Tuesday, May 27, 2008

#188, I LONG FOR MY RAGS, MY SHAVEN HEAD, MY SLEEP UNDER THE TREES

Swami Vivekananda wrote to Mrs. Ole Bull from New York, on Jan. 25, 1896:

"... I long, oh! I long for my rags, my shaven head, my sleep under the trees, and my food from begging! India is the only place where, with all its faults, the soul finds its freedom, its God. All this Western pomp is only vanity, only bondage of the soul. Never more in my life I realised more forcibly the vanity of the world. May the Lord break the bondage of all — may all come out of Maya — is the constant prayer of VIVEKANANDA. ..."


BLOGGER'S VIEWS
*Did Swamiji go back to his rags? Shaven head? Sleep under the trees?
*Was his food from 1900 to 1902 in India obtained by begging?
*If his renunciation was real, why did he need expensive furniture at Belur Math?
*If his longing to rags was real, there was no need to sign documents with Ms. Christina Greenstidel.
*If his longing to rags was real, there was no need for him to send #480 to Ms. Christina Greenstidel, praying her to come to India or spend as she like.
*If his longing to begged food was real, there was no need for him to crave for 'Battlecreek food'! For this see post #.. at this blog.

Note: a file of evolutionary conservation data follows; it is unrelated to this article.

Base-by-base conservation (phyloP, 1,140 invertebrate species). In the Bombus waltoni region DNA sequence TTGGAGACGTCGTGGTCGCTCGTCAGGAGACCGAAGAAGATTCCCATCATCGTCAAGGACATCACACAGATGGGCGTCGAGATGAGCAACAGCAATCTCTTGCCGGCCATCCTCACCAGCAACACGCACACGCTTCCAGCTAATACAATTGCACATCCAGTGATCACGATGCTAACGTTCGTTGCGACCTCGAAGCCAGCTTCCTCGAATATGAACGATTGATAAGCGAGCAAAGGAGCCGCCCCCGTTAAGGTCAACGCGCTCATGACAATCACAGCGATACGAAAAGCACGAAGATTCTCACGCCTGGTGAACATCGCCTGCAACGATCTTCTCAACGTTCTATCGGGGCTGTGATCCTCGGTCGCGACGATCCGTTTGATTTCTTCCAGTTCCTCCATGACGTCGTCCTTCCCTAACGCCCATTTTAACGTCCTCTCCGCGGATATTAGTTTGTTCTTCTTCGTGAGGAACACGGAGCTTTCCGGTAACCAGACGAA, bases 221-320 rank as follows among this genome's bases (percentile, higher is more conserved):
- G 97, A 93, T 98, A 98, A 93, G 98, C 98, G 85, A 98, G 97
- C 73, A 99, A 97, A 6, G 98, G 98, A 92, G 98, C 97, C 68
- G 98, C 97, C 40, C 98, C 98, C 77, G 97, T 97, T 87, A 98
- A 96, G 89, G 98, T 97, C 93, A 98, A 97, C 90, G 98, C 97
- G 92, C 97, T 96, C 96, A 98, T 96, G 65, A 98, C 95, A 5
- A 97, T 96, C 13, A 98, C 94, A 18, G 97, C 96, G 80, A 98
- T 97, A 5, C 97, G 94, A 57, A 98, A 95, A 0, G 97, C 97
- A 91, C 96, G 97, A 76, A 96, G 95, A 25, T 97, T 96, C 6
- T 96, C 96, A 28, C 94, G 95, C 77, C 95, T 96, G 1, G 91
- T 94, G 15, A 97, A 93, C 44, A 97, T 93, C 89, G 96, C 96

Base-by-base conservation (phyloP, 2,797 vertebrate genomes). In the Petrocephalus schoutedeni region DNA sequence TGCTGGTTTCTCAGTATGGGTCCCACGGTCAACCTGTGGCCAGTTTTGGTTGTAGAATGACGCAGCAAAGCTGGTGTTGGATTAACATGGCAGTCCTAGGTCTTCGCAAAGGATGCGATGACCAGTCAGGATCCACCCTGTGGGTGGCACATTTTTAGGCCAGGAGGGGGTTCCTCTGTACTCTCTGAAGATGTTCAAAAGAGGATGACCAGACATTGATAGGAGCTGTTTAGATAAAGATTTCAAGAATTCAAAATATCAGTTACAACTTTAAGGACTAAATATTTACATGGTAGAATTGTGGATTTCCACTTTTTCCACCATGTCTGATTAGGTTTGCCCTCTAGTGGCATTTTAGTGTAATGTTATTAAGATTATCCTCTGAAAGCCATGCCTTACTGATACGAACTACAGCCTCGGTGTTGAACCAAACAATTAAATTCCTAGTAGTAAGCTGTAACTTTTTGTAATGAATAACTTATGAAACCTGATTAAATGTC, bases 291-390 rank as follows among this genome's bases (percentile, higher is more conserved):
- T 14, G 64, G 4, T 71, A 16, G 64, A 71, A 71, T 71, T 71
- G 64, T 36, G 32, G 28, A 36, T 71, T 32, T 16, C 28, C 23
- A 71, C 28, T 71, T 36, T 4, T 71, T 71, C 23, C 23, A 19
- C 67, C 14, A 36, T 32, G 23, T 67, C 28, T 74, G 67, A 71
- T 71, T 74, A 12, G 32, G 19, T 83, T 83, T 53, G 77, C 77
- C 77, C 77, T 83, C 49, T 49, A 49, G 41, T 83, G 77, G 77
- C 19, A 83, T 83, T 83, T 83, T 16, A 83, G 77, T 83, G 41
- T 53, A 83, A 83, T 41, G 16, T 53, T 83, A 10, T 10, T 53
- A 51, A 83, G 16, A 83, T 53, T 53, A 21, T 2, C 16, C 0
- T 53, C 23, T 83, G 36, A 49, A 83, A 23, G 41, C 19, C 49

*If his longing for begged food was real, he would have readily agreed to spare the Madras Reception surplus to the Chennai Ramakrishna Math. For this see post #.. at this blog.
*If his longing for begged food was real, there was no need to eat turtles and shad fish to heart's content and invite foreigners to taste them. There was no need for him to distinguish between this color turtle and that color turtle.
*If his longing for a true monk's life was real, he would not have again visited USA and embarked on strenous lecture tour to earn dollars and search for doctors to treat his dyspepsia. There would have been no dyspepsia, if he lived only on begged food.
*He wanted all to be relieved of their bondage. He himself was not relieved of his bondage.
*Instead of clamoring to go back to his rags, why Swamiji did not think of taking up an occupation which earned him food without begging and yet left some spare time for helping the society? He was averse to working. He wanted others to work.

No comments: